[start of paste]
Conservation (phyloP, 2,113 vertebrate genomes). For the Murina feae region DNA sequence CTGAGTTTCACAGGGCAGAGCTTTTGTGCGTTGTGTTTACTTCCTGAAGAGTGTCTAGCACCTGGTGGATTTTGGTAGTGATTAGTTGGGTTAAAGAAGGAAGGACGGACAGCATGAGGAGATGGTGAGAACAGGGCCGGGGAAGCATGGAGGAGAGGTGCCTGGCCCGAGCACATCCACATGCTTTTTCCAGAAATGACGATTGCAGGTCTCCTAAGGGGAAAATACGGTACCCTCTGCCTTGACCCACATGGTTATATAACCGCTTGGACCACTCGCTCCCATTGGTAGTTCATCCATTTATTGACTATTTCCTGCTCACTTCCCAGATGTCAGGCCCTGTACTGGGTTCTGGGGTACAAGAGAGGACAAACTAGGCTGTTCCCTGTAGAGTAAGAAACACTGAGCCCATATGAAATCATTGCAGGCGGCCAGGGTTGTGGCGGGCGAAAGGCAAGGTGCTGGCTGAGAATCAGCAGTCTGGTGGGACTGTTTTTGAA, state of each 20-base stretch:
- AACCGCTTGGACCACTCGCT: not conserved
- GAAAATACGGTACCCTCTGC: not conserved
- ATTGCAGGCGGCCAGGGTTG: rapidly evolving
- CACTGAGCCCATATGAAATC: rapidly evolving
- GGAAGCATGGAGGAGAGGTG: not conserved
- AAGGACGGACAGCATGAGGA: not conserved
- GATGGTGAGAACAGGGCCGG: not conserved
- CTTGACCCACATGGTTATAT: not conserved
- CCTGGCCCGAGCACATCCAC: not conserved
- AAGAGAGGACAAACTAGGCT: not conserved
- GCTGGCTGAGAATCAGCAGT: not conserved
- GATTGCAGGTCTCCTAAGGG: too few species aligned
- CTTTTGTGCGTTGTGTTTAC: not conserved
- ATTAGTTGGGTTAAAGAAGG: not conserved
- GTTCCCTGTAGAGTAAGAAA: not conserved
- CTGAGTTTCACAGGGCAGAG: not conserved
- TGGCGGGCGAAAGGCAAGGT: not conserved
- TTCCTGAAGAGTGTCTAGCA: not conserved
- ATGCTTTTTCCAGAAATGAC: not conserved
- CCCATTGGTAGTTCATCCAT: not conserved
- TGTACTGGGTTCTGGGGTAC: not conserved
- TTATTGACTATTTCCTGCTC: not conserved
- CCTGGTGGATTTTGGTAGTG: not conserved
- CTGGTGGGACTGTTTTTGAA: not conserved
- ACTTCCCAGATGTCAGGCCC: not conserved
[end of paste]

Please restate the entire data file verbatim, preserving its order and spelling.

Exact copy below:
Conservation (phyloP, 2,113 vertebrate genomes). For the Murina feae region DNA sequence CTGAGTTTCACAGGGCAGAGCTTTTGTGCGTTGTGTTTACTTCCTGAAGAGTGTCTAGCACCTGGTGGATTTTGGTAGTGATTAGTTGGGTTAAAGAAGGAAGGACGGACAGCATGAGGAGATGGTGAGAACAGGGCCGGGGAAGCATGGAGGAGAGGTGCCTGGCCCGAGCACATCCACATGCTTTTTCCAGAAATGACGATTGCAGGTCTCCTAAGGGGAAAATACGGTACCCTCTGCCTTGACCCACATGGTTATATAACCGCTTGGACCACTCGCTCCCATTGGTAGTTCATCCATTTATTGACTATTTCCTGCTCACTTCCCAGATGTCAGGCCCTGTACTGGGTTCTGGGGTACAAGAGAGGACAAACTAGGCTGTTCCCTGTAGAGTAAGAAACACTGAGCCCATATGAAATCATTGCAGGCGGCCAGGGTTGTGGCGGGCGAAAGGCAAGGTGCTGGCTGAGAATCAGCAGTCTGGTGGGACTGTTTTTGAA, state of each 20-base stretch:
- AACCGCTTGGACCACTCGCT: not conserved
- GAAAATACGGTACCCTCTGC: not conserved
- ATTGCAGGCGGCCAGGGTTG: rapidly evolving
- CACTGAGCCCATATGAAATC: rapidly evolving
- GGAAGCATGGAGGAGAGGTG: not conserved
- AAGGACGGACAGCATGAGGA: not conserved
- GATGGTGAGAACAGGGCCGG: not conserved
- CTTGACCCACATGGTTATAT: not conserved
- CCTGGCCCGAGCACATCCAC: not conserved
- AAGAGAGGACAAACTAGGCT: not conserved
- GCTGGCTGAGAATCAGCAGT: not conserved
- GATTGCAGGTCTCCTAAGGG: too few species aligned
- CTTTTGTGCGTTGTGTTTAC: not conserved
- ATTAGTTGGGTTAAAGAAGG: not conserved
- GTTCCCTGTAGAGTAAGAAA: not conserved
- CTGAGTTTCACAGGGCAGAG: not conserved
- TGGCGGGCGAAAGGCAAGGT: not conserved
- TTCCTGAAGAGTGTCTAGCA: not conserved
- ATGCTTTTTCCAGAAATGAC: not conserved
- CCCATTGGTAGTTCATCCAT: not conserved
- TGTACTGGGTTCTGGGGTAC: not conserved
- TTATTGACTATTTCCTGCTC: not conserved
- CCTGGTGGATTTTGGTAGTG: not conserved
- CTGGTGGGACTGTTTTTGAA: not conserved
- ACTTCCCAGATGTCAGGCCC: not conserved